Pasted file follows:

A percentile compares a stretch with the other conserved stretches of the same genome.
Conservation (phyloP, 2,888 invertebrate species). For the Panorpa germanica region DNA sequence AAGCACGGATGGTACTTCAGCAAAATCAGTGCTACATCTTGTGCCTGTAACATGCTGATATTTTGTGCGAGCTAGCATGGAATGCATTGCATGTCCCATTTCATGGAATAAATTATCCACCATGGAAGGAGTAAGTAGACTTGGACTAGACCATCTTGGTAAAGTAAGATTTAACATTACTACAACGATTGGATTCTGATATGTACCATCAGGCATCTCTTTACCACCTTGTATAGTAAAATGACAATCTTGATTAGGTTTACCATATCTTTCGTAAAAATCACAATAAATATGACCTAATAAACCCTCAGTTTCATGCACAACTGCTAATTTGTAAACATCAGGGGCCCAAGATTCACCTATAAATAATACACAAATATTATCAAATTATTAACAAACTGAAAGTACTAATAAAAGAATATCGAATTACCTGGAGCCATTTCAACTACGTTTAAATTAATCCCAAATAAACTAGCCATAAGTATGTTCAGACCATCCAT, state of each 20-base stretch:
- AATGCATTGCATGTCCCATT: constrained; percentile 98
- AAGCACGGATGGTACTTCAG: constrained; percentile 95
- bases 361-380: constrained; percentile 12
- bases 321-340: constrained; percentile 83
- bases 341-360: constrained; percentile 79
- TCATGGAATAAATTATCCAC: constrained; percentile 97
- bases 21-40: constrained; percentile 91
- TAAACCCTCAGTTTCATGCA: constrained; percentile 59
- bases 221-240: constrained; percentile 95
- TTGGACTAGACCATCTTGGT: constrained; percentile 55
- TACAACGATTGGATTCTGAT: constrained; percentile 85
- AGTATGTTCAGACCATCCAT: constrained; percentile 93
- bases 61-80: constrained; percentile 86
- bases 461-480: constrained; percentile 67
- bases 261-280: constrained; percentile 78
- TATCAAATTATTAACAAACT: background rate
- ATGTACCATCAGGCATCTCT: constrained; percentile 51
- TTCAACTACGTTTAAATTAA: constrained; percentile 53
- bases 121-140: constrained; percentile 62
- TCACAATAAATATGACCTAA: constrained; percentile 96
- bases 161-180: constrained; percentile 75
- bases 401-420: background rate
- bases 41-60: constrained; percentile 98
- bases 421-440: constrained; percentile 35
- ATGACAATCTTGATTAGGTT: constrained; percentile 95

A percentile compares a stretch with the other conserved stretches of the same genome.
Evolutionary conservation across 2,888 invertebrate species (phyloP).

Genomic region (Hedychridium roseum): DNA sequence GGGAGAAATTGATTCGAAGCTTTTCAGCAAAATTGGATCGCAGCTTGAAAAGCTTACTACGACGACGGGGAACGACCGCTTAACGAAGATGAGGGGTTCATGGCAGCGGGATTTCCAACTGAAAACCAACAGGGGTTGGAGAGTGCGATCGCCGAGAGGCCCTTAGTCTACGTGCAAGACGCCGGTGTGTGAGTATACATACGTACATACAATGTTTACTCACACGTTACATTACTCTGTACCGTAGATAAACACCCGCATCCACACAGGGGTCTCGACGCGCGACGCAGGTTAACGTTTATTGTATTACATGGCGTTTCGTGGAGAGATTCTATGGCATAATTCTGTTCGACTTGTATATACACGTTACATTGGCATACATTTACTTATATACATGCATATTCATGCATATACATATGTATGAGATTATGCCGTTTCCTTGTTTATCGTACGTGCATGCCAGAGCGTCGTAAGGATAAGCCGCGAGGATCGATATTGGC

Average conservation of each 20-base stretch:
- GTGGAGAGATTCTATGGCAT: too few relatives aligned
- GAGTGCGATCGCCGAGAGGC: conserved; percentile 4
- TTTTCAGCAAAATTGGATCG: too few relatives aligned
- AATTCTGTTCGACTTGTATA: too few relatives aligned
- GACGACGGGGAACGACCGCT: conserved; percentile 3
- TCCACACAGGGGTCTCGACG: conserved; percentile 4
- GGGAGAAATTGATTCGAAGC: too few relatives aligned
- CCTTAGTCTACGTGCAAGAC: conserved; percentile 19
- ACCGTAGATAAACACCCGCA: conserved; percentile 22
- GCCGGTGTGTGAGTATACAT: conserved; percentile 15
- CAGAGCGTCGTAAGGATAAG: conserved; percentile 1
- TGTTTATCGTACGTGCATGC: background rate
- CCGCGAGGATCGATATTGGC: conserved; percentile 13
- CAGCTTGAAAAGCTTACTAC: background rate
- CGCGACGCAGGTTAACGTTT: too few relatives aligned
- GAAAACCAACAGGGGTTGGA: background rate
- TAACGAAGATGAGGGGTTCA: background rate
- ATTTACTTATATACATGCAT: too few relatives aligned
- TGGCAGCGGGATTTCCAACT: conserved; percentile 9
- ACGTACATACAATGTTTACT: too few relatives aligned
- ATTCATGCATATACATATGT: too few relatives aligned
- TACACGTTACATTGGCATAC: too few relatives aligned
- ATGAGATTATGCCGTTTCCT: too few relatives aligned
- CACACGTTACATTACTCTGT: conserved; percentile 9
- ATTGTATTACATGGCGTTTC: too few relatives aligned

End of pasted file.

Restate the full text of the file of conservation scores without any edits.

A percentile compares a stretch with the other conserved stretches of the same genome.
Conservation (phyloP, 2,888 invertebrate species). For the Panorpa germanica region DNA sequence AAGCACGGATGGTACTTCAGCAAAATCAGTGCTACATCTTGTGCCTGTAACATGCTGATATTTTGTGCGAGCTAGCATGGAATGCATTGCATGTCCCATTTCATGGAATAAATTATCCACCATGGAAGGAGTAAGTAGACTTGGACTAGACCATCTTGGTAAAGTAAGATTTAACATTACTACAACGATTGGATTCTGATATGTACCATCAGGCATCTCTTTACCACCTTGTATAGTAAAATGACAATCTTGATTAGGTTTACCATATCTTTCGTAAAAATCACAATAAATATGACCTAATAAACCCTCAGTTTCATGCACAACTGCTAATTTGTAAACATCAGGGGCCCAAGATTCACCTATAAATAATACACAAATATTATCAAATTATTAACAAACTGAAAGTACTAATAAAAGAATATCGAATTACCTGGAGCCATTTCAACTACGTTTAAATTAATCCCAAATAAACTAGCCATAAGTATGTTCAGACCATCCAT, state of each 20-base stretch:
- AATGCATTGCATGTCCCATT: constrained; percentile 98
- AAGCACGGATGGTACTTCAG: constrained; percentile 95
- bases 361-380: constrained; percentile 12
- bases 321-340: constrained; percentile 83
- bases 341-360: constrained; percentile 79
- TCATGGAATAAATTATCCAC: constrained; percentile 97
- bases 21-40: constrained; percentile 91
- TAAACCCTCAGTTTCATGCA: constrained; percentile 59
- bases 221-240: constrained; percentile 95
- TTGGACTAGACCATCTTGGT: constrained; percentile 55
- TACAACGATTGGATTCTGAT: constrained; percentile 85
- AGTATGTTCAGACCATCCAT: constrained; percentile 93
- bases 61-80: constrained; percentile 86
- bases 461-480: constrained; percentile 67
- bases 261-280: constrained; percentile 78
- TATCAAATTATTAACAAACT: background rate
- ATGTACCATCAGGCATCTCT: constrained; percentile 51
- TTCAACTACGTTTAAATTAA: constrained; percentile 53
- bases 121-140: constrained; percentile 62
- TCACAATAAATATGACCTAA: constrained; percentile 96
- bases 161-180: constrained; percentile 75
- bases 401-420: background rate
- bases 41-60: constrained; percentile 98
- bases 421-440: constrained; percentile 35
- ATGACAATCTTGATTAGGTT: constrained; percentile 95

A percentile compares a stretch with the other conserved stretches of the same genome.
Evolutionary conservation across 2,888 invertebrate species (phyloP).

Genomic region (Hedychridium roseum): DNA sequence GGGAGAAATTGATTCGAAGCTTTTCAGCAAAATTGGATCGCAGCTTGAAAAGCTTACTACGACGACGGGGAACGACCGCTTAACGAAGATGAGGGGTTCATGGCAGCGGGATTTCCAACTGAAAACCAACAGGGGTTGGAGAGTGCGATCGCCGAGAGGCCCTTAGTCTACGTGCAAGACGCCGGTGTGTGAGTATACATACGTACATACAATGTTTACTCACACGTTACATTACTCTGTACCGTAGATAAACACCCGCATCCACACAGGGGTCTCGACGCGCGACGCAGGTTAACGTTTATTGTATTACATGGCGTTTCGTGGAGAGATTCTATGGCATAATTCTGTTCGACTTGTATATACACGTTACATTGGCATACATTTACTTATATACATGCATATTCATGCATATACATATGTATGAGATTATGCCGTTTCCTTGTTTATCGTACGTGCATGCCAGAGCGTCGTAAGGATAAGCCGCGAGGATCGATATTGGC

Average conservation of each 20-base stretch:
- GTGGAGAGATTCTATGGCAT: too few relatives aligned
- GAGTGCGATCGCCGAGAGGC: conserved; percentile 4
- TTTTCAGCAAAATTGGATCG: too few relatives aligned
- AATTCTGTTCGACTTGTATA: too few relatives aligned
- GACGACGGGGAACGACCGCT: conserved; percentile 3
- TCCACACAGGGGTCTCGACG: conserved; percentile 4
- GGGAGAAATTGATTCGAAGC: too few relatives aligned
- CCTTAGTCTACGTGCAAGAC: conserved; percentile 19
- ACCGTAGATAAACACCCGCA: conserved; percentile 22
- GCCGGTGTGTGAGTATACAT: conserved; percentile 15
- CAGAGCGTCGTAAGGATAAG: conserved; percentile 1
- TGTTTATCGTACGTGCATGC: background rate
- CCGCGAGGATCGATATTGGC: conserved; percentile 13
- CAGCTTGAAAAGCTTACTAC: background rate
- CGCGACGCAGGTTAACGTTT: too few relatives aligned
- GAAAACCAACAGGGGTTGGA: background rate
- TAACGAAGATGAGGGGTTCA: background rate
- ATTTACTTATATACATGCAT: too few relatives aligned
- TGGCAGCGGGATTTCCAACT: conserved; percentile 9
- ACGTACATACAATGTTTACT: too few relatives aligned
- ATTCATGCATATACATATGT: too few relatives aligned
- TACACGTTACATTGGCATAC: too few relatives aligned
- ATGAGATTATGCCGTTTCCT: too few relatives aligned
- CACACGTTACATTACTCTGT: conserved; percentile 9
- ATTGTATTACATGGCGTTTC: too few relatives aligned